functionality when exported from China to Mexico because without the 
configuration data and the Polaris OS, the NES cannot function as 
intended. Cisco states that the NES will have large quantities of 
configurable elements, which require the configuration data to 
provide the firmware, modes and configuration settings, timing 
parameters, and physical properties for the components to function 
in the NES. Cisco states that the Polaris OS will provide I/O 
processor, route processor, and forwarding processor capabilities to 
the hardware, allowing the components to communicate with each 
other. Cisco notes that approximately 95 percent of the 
configuration data and 70 to 80 percent of the software code that 
will be loaded onto the NES in Mexico will be completely new and 
tailored based on customer needs and specifications.

ISSUE:

    What is the country of origin of the NES for purposes of U.S. 
Government procurement?

LAW AND ANALYSIS:

    CBP issues country of origin advisory rulings and final 
determinations as to whether an article is or would be a product of 
a designated country or instrumentality for the purposes of granting 
waivers of certain ``Buy American'' restrictions in U.S. law or 
practice for products offered for sale to the U.S. Government, 
pursuant to subpart B of Part 177, 19 CFR Sec.  177.21 et seq.,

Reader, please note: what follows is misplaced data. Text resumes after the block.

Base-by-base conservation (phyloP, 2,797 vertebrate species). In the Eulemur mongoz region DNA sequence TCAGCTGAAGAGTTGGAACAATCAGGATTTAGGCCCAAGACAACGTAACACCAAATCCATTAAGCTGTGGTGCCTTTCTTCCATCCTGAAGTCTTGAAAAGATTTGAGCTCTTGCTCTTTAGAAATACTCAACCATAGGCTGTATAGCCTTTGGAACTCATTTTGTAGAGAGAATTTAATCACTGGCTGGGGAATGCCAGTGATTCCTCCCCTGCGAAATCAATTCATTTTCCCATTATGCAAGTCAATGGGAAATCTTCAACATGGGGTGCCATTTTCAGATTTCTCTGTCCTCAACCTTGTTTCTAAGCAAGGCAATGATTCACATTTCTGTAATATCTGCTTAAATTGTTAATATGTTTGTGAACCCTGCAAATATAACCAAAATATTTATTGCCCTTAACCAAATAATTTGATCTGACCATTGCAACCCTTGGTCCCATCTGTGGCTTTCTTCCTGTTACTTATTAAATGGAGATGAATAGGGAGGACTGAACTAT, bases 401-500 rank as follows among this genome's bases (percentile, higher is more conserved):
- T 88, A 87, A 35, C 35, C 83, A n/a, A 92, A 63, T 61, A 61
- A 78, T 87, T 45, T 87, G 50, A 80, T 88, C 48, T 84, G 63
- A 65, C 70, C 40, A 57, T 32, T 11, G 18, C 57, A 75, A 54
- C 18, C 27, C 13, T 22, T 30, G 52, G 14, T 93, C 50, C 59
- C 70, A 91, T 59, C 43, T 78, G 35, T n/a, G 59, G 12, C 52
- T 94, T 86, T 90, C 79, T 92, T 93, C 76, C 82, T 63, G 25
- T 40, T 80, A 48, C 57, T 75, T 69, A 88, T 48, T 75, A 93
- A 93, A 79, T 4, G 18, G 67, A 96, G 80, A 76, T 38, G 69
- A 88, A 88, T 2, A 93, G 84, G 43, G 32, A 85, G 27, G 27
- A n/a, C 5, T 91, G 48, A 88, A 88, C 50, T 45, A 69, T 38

which implements Title III of the Trade Agreements Act of 1979, as 
amended (19 U.S.C. Sec.  2511 et seq.).
    Under the rule of origin set forth under 19 U.S.C. 2518(4)(B):

An article is a product of a country or instrumentality only if (i) 
it is wholly the growth, product, or manufacture of that country or 
instrumentality, or (ii) in the case of an article which consists in 
whole or in part of materials from another country or 
instrumentality, it has been substantially transformed into a new 
and different article of commerce with a name, character, or use 
distinct from that of the article or articles from which it was so 
transformed.

See also 19 CFR Sec.  177.22(a). In order to determine whether a 
substantial transformation occurs when the components of various 
origins are assembled to form completed articles, CBP considers the 
totality of the circumstances and makes decisions on a case-by-case 
basis.
    In Data General v. United States, 4 C.I.T. 182 (1982), the court